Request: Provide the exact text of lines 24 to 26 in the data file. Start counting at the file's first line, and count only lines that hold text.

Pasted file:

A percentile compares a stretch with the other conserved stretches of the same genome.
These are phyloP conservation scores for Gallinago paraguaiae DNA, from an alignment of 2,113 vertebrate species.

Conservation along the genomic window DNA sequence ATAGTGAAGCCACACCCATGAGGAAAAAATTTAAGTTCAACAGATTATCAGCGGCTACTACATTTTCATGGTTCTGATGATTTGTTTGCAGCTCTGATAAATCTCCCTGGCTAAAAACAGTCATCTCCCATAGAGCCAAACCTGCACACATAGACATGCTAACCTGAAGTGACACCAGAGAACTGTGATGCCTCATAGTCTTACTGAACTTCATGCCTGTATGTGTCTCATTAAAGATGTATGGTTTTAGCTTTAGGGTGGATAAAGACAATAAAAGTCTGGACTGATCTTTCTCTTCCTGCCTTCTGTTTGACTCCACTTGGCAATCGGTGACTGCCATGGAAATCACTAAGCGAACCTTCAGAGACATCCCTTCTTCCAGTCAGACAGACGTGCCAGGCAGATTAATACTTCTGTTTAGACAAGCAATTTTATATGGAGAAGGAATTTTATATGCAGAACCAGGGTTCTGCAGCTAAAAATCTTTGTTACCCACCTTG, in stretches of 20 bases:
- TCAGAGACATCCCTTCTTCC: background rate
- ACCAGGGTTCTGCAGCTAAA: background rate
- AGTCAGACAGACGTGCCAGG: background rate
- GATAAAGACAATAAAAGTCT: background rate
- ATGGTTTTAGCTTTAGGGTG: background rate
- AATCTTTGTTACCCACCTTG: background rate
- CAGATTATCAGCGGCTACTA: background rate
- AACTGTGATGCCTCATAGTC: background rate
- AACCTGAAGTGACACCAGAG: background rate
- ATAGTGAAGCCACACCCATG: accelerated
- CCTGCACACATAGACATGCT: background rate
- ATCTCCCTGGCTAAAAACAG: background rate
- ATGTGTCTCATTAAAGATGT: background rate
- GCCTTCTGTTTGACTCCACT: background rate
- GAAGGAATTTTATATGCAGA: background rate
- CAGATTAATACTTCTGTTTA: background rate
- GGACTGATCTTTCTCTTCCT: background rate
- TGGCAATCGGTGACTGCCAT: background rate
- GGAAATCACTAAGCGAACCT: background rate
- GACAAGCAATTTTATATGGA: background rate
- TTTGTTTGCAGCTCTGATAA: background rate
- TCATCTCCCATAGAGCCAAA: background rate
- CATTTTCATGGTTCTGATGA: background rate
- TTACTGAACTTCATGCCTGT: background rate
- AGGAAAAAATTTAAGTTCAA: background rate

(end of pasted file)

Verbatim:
- TTTGTTTGCAGCTCTGATAA: background rate
- TCATCTCCCATAGAGCCAAA: background rate
- CATTTTCATGGTTCTGATGA: background rate